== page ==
E' il titolo del racconto, bello, di Margaret Atwood, uscito sull'ultimo numero del New Yorker. Della genesi del racconto Atwood dice, "Over the past ten years, Graeme Gibson [il compagno di Atwood, anche lui scrittore, n.d.r.] and I have voyaged frequently with a group called Adventure Canada. We travel as resource staff - this company shares our interest in conservation, as do most who travel with the company - so we ourselves give talks about the North and related matters. I did write the story on board, after some idle conversation about whether one could murder someone on such a cruise and get away with it. Graeme, who has a devious mind, said it would depend on the tag-turning. I read part of the story aloud to my fellow passengers, who appeared amused and wanted to read the rest; so now they will!" Se, anche voi, volete sapere come la storia va a finire (e come comincia), clicclate qui.


What We Talk About When We Talk About Anne Frank

What We Talk About When We Talk About Anne Frank è il titolo del racconto di Nathan Englander uscito sull'ultimo numero del New Yorker. Cressidra Leyshon parla con l'autore:
Your characters, drunk and high, end up playing the Anne Frank game—deciding who might hide them and who might betray them were there to be another Holocaust. Is this something you invented for the story? Did you always know the story was going to close with this game?
I think I did always know that the story would close with this game, yes. As for the invention of the game, it would be very easy to couch the answer in a way that was honest but less revealing. The truth is that the idea for the game comes from the fact that my sister and I have played the game forever and ever. She is older. And she invented it. newyorker.

Morte, lutto, sepoltura

Due nuovi libri si occupano di questo argomento, ancora tabù. Si tratta di Michael Kammen, Digging Up the Dead: A History of Notable American Reburials (University of Chicago Press) e David Shields and Bradford Morrow, eds., The Inevitable: Contemporary Writers Confront Death (Norton)."There are, in other words, two aspects to the phenomenon of death. On the one hand, there is death itself — immutable, the single certainty all of us face, unchanging as it has always been. On the other hand, though, is how we living face the death of others, which is constantly changing, composed of ritual, emotion, and something that each culture and each generation must define — and redefine — for itself". LAT.


Una lezione di traduzione

Ce la dà Tim Parks. "Now imagine that, having a poet friend who wishes to translate these authors, you offer a literal translation of their poems in your second language. Maybe you read The Four Quartets out loud, line by line, to give him the cadence. But does our translator friend, who doesn’t know our language well, hear what we hear when we read aloud? The onomatopoeia, perhaps. But a dying fall in one tongue may not be the same in another, not to mention the echoes of other texts, or simply of voices in the air in our language. Over my thirty years in Italy I have often been told by uninitiated English friends what a beautiful and harmonious language Italian is; but that is Italian as heard by an ear accustomed to English sound patterns. To the Italian ear, and to mine these days, much of what is said in Italian grates. One hears the language differently when one knows it". nybooks.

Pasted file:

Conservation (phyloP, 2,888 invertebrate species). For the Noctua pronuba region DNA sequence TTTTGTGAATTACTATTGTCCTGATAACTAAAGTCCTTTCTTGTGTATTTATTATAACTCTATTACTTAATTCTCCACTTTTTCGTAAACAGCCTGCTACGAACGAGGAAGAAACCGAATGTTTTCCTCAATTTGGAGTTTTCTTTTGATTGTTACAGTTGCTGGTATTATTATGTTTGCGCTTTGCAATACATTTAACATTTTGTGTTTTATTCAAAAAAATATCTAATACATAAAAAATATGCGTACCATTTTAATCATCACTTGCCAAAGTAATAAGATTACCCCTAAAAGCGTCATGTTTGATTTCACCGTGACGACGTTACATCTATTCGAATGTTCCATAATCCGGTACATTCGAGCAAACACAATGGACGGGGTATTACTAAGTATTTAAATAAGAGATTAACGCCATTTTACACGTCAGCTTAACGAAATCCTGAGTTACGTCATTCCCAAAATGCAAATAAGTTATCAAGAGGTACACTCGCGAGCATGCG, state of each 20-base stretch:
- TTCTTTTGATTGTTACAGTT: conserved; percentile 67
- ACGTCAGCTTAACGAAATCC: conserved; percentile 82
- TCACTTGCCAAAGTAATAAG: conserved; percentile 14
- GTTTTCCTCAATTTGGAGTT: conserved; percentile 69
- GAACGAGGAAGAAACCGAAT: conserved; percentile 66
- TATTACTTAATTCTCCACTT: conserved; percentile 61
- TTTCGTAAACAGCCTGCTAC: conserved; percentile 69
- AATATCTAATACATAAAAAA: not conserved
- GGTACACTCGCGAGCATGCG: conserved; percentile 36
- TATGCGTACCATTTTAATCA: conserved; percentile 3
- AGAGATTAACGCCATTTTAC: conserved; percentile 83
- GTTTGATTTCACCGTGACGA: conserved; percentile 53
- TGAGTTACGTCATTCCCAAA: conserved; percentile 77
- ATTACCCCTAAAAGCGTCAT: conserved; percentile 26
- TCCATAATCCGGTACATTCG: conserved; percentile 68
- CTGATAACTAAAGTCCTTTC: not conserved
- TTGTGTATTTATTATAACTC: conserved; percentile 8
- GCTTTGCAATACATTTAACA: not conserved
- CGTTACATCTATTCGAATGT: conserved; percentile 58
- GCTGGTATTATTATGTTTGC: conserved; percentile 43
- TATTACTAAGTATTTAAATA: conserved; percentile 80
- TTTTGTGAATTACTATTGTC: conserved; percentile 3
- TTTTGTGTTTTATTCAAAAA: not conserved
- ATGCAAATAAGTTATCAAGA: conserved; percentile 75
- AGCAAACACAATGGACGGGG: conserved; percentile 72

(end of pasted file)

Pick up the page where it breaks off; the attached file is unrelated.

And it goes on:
The New Inquiry

Thinkers and writers of our generation face an unprecedented set of cultural realities. The growing supply of career academics has flooded the university job market, and 21st century technologies have thrown traditional media into crisis. Although the future of higher education and print remains obscure, these cultural sea changes have yielded one definite side effect: an abundance of young writers and thinkers resolved to pursue a public intellectual life for its own sake—a pursuit ordered and enabled by Internet technology.
The New Inquiry is a space for discussion that aspires to enrich cultural and public life by putting all available resources—both digital and material—toward the promotion and exploration of ideas. thenewinquiry. Interessante, no?


Haikus for Safer Streets

"Curbside Haiku," a DOT safety education and public art campaign launched in November 2011, is a set of twelve bright, eye-catching designs by artist John Morse that mimic the style of traditional street safety signs.  Each sign is accompanied by a haiku poem. The "Curbside Haiku" installation can be seen citywide on 144 signs to promote road safety. Each design and haiku delivers a safety message by focusing on a transportation mode.

Placed near eye level in high-crash locations near cultural institutions and schools, the colorful signs draw attention to the critical importance of shared responsibility among pedestrians, bicyclists and motorists in keeping New York City's streets safe. L'haiku dell'immagine è il seguente: Cars  crossing  sidewalk/ Worst New York City hotspot/ To run into friends. cliccare qui per vedere tutti i segnali haiku.


Le menorah di Maurice Sendak

Il Jewish Museum di New York ha invitato Maurice Sendak a scegliere delle menorah dalla sua collezione da esibire per Hanukkah. Nella mostra sono anche esposti due disegni originali di Sendak (uno è In Grandpa's House della foto). La mostra inizia oggi e finisce il 29 gennaio. jewishmuseum.